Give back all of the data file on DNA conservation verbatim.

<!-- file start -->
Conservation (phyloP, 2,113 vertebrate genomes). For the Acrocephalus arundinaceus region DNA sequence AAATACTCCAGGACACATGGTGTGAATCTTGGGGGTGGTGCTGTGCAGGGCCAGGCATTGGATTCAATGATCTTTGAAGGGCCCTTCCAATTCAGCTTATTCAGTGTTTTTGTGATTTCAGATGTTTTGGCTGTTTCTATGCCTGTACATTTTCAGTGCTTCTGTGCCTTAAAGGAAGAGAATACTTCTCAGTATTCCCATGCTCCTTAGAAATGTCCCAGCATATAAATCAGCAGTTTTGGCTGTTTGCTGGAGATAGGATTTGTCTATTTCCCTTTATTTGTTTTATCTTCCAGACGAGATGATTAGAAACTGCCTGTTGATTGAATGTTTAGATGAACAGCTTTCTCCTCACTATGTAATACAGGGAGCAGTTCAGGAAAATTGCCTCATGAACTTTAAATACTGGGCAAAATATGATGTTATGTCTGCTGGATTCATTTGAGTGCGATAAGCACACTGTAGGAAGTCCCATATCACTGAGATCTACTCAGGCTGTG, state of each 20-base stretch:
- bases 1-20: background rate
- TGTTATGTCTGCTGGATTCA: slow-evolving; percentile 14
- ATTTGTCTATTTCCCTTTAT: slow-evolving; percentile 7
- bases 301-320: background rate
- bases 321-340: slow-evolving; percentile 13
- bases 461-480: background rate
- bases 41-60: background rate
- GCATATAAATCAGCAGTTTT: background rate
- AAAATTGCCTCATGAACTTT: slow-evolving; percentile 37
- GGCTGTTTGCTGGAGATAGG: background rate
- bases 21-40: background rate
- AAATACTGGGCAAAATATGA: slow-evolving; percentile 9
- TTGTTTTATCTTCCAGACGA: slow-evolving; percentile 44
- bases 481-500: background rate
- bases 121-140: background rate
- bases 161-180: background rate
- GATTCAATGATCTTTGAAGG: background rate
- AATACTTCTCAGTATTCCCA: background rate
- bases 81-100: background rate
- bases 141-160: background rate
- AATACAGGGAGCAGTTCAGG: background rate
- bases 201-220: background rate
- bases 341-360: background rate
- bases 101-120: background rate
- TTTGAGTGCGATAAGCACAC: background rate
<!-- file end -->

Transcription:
Conservation (phyloP, 2,113 vertebrate genomes). For the Acrocephalus arundinaceus region DNA sequence AAATACTCCAGGACACATGGTGTGAATCTTGGGGGTGGTGCTGTGCAGGGCCAGGCATTGGATTCAATGATCTTTGAAGGGCCCTTCCAATTCAGCTTATTCAGTGTTTTTGTGATTTCAGATGTTTTGGCTGTTTCTATGCCTGTACATTTTCAGTGCTTCTGTGCCTTAAAGGAAGAGAATACTTCTCAGTATTCCCATGCTCCTTAGAAATGTCCCAGCATATAAATCAGCAGTTTTGGCTGTTTGCTGGAGATAGGATTTGTCTATTTCCCTTTATTTGTTTTATCTTCCAGACGAGATGATTAGAAACTGCCTGTTGATTGAATGTTTAGATGAACAGCTTTCTCCTCACTATGTAATACAGGGAGCAGTTCAGGAAAATTGCCTCATGAACTTTAAATACTGGGCAAAATATGATGTTATGTCTGCTGGATTCATTTGAGTGCGATAAGCACACTGTAGGAAGTCCCATATCACTGAGATCTACTCAGGCTGTG, state of each 20-base stretch:
- bases 1-20: background rate
- TGTTATGTCTGCTGGATTCA: slow-evolving; percentile 14
- ATTTGTCTATTTCCCTTTAT: slow-evolving; percentile 7
- bases 301-320: background rate
- bases 321-340: slow-evolving; percentile 13
- bases 461-480: background rate
- bases 41-60: background rate
- GCATATAAATCAGCAGTTTT: background rate
- AAAATTGCCTCATGAACTTT: slow-evolving; percentile 37
- GGCTGTTTGCTGGAGATAGG: background rate
- bases 21-40: background rate
- AAATACTGGGCAAAATATGA: slow-evolving; percentile 9
- TTGTTTTATCTTCCAGACGA: slow-evolving; percentile 44
- bases 481-500: background rate
- bases 121-140: background rate
- bases 161-180: background rate
- GATTCAATGATCTTTGAAGG: background rate
- AATACTTCTCAGTATTCCCA: background rate
- bases 81-100: background rate
- bases 141-160: background rate
- AATACAGGGAGCAGTTCAGG: background rate
- bases 201-220: background rate
- bases 341-360: background rate
- bases 101-120: background rate
- TTTGAGTGCGATAAGCACAC: background rate